Sales tax slumps, city straightens out spending priorities
Glenwood Springs city leaders are starting to look at belt-tightening measures after the worst one-month slide in sales tax revenues in more than a decade.
For the fourth straight month, Glenwood Springs’ sales tax revenues have dipped below the previous year’s levels, with March 2002 showing a 3.6 percent downslide from March 2001.
“We’re starting to look at everything,” city manager Mike Copp said at Thursday night’s City Council meeting. “We’re looking at possible cuts.”
Copp said the city will try to avoid service cuts, but revenue shortfalls could leave no options if the downward spiral continues. It is not yet clear where the cuts would be made.
“We’ll have you a plan in four to six weeks,” Copp told council.
The city already has imposed a partial hiring freeze, Copp said. For now, the city will only hire people to replace existing open positions.
Mayor Don Vanderhoof said he can recall several times when Glenwood Springs’ economy has stumbled, including the oil shale bust fallout, some coal mine closings and when construction of Glenwood Canyon shut down.
“There are different things that have happened,” Vanderhoof said.
He said most of the revenue dropoffs are not cause for major concern, but a hit to the apparel and accessory sector does trouble him.
“I think we’re going to find something unusual,” he said, explaining that the drop could stem from clothing stores going out of business or an error in reporting.
The first of the most recent sales tax revenue drops came in the usually-brisk shopping month of December 2001, and has now continued through the first quarter of 2002.
Records show that tax revenues, compared to the same month a year earlier, were down 2.2 percent in December, 1.9 percent in January and 1.4 percent in February.
“We really thought March would be up. We were really surprised it wasn’t,” Copp said.
Despite December’s descent, year-end total revenues were still up more than 3 percent for 2001. But so far this year, cumulative revenues for the first quarter are down 2.4 percent.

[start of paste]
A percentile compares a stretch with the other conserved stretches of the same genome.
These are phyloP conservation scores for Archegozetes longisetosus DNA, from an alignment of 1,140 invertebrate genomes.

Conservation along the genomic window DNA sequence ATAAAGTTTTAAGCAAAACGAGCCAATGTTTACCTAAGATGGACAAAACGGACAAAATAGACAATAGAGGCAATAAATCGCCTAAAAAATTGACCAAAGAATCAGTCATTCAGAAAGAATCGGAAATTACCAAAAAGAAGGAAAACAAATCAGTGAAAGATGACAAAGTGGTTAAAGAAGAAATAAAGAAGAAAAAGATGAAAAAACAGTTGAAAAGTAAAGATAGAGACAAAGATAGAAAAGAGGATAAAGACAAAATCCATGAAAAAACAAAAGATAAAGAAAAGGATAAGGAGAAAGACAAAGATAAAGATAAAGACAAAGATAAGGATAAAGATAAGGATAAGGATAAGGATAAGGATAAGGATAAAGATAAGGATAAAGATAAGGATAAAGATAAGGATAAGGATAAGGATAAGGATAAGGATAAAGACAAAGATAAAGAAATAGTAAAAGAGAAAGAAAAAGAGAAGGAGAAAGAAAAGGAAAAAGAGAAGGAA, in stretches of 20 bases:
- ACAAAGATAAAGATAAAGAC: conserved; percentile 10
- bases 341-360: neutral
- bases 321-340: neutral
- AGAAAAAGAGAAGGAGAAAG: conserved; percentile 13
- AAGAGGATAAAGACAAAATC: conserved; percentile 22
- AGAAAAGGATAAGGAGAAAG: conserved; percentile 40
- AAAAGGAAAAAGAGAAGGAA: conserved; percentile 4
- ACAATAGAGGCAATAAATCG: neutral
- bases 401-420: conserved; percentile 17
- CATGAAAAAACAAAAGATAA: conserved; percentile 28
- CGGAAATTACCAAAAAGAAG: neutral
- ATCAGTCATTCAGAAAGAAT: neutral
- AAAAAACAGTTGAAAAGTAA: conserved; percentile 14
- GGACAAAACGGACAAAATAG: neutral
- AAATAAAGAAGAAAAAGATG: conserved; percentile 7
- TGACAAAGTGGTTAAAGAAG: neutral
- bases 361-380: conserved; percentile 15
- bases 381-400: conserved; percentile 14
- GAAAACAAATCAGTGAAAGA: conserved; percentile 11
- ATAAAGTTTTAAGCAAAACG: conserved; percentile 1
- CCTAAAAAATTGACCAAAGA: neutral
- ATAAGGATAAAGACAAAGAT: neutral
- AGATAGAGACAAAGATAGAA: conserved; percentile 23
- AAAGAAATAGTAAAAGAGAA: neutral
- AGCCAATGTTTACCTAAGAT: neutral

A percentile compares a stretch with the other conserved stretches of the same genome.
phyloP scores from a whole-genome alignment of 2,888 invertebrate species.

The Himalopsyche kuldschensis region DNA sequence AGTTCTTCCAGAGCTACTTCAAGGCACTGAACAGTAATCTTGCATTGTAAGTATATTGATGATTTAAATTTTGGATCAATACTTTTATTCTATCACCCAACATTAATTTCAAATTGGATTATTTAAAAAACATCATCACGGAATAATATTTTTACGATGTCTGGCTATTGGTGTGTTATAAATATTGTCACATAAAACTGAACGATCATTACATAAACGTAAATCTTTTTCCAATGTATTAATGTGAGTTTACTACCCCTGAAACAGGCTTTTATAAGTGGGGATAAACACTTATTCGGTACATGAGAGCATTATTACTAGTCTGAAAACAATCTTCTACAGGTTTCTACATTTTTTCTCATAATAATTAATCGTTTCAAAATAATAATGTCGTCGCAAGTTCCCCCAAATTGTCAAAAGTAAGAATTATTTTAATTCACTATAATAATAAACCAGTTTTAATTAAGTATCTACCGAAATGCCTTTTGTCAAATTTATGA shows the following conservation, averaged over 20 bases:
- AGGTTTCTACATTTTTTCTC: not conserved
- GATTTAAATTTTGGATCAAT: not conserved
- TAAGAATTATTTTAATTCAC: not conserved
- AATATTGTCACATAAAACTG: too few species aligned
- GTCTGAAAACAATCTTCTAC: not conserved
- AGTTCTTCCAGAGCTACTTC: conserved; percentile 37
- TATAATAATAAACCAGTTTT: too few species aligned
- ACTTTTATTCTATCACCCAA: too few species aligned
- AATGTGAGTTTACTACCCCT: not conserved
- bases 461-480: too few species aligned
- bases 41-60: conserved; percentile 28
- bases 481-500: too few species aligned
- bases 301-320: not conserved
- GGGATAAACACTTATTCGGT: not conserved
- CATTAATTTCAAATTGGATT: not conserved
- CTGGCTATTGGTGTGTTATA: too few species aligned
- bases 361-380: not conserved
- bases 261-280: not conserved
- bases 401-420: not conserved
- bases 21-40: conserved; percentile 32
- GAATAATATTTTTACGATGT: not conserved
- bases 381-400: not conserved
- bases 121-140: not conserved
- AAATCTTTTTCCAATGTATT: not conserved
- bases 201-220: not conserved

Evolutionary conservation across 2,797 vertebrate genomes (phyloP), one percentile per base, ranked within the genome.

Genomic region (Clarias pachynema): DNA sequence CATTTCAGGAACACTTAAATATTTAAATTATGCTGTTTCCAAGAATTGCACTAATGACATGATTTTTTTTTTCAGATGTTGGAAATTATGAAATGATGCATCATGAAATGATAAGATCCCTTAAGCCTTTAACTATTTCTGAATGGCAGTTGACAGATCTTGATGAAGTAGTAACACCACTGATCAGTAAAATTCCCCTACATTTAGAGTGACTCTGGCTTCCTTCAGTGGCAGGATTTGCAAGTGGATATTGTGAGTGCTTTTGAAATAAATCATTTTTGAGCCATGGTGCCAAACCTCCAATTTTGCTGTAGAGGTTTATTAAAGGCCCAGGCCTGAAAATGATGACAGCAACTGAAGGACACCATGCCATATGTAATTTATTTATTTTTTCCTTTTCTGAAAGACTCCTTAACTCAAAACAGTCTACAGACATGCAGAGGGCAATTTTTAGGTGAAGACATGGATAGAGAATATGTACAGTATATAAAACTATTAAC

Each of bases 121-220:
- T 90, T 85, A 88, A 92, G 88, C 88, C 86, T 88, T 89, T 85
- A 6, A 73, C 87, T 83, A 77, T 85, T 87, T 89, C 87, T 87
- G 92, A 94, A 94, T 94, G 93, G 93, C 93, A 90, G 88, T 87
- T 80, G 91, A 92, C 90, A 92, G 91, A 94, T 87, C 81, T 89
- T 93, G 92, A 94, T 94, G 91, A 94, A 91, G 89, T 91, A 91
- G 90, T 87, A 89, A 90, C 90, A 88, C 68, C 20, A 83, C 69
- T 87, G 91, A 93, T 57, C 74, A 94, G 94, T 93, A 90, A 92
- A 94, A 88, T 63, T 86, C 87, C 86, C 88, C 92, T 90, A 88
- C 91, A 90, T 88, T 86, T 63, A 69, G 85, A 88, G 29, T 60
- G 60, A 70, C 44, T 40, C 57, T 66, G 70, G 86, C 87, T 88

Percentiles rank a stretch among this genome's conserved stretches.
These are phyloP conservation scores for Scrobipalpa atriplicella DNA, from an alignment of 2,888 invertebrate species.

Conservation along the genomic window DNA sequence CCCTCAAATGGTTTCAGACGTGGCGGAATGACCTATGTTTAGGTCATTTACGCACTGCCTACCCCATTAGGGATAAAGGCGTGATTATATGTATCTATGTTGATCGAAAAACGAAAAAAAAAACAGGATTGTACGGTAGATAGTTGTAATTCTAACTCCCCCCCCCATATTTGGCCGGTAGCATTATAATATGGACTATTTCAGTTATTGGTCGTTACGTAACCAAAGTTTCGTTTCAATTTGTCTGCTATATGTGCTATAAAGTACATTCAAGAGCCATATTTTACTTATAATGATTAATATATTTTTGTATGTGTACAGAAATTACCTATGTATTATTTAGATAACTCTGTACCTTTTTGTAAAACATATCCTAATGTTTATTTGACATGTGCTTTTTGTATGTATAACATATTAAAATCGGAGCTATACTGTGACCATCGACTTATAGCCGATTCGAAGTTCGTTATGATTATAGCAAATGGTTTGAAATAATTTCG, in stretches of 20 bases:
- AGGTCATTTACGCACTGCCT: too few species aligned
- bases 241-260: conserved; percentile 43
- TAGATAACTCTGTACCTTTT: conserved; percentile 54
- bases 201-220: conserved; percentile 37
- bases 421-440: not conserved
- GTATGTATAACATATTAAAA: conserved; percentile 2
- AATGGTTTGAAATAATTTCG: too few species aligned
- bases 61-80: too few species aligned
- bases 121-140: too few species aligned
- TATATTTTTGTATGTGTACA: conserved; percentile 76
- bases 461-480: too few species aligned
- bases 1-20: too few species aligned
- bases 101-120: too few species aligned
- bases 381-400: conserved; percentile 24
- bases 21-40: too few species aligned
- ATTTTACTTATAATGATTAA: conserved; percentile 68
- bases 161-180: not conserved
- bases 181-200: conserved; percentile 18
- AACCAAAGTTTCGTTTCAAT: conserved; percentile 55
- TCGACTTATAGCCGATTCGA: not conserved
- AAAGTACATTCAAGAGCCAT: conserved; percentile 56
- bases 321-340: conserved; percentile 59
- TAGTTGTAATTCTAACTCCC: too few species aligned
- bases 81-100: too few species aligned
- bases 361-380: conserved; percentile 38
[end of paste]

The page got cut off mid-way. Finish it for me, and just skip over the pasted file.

“We do have a good cushion in the general fund, but I know council’s philosophy is to keep that cushion,” Copp said.
Much of the four-month sales tax revenue decline is a substantial drop in the apparel and accessories sector, which was off an average of 31.2 percent so far this year.
Other segments of the economy taking a hit in recent months are miscellaneous retail, down 5.9 percent; motels and hotels, down 4.8 percent; automotive service stations, down 4.7 percent; and furniture, down 1.3 percent.
The Glenwood Springs Chamber Resort Association’s Erin Alfstad said she was surprised to hear that hotels and motels were down nearly 5 percent.
“All our statistics show that we’ve actually done better than any other city in Colorado,” she said.
Some industries have stayed steady, and some even showed improvements during the first quarter.
Transportation and utilities, general merchandise stores and food stores stayed even with last year’s numbers, while building materials and supply sellers enjoyed a 4.1 percent increase over the first quarter last year.
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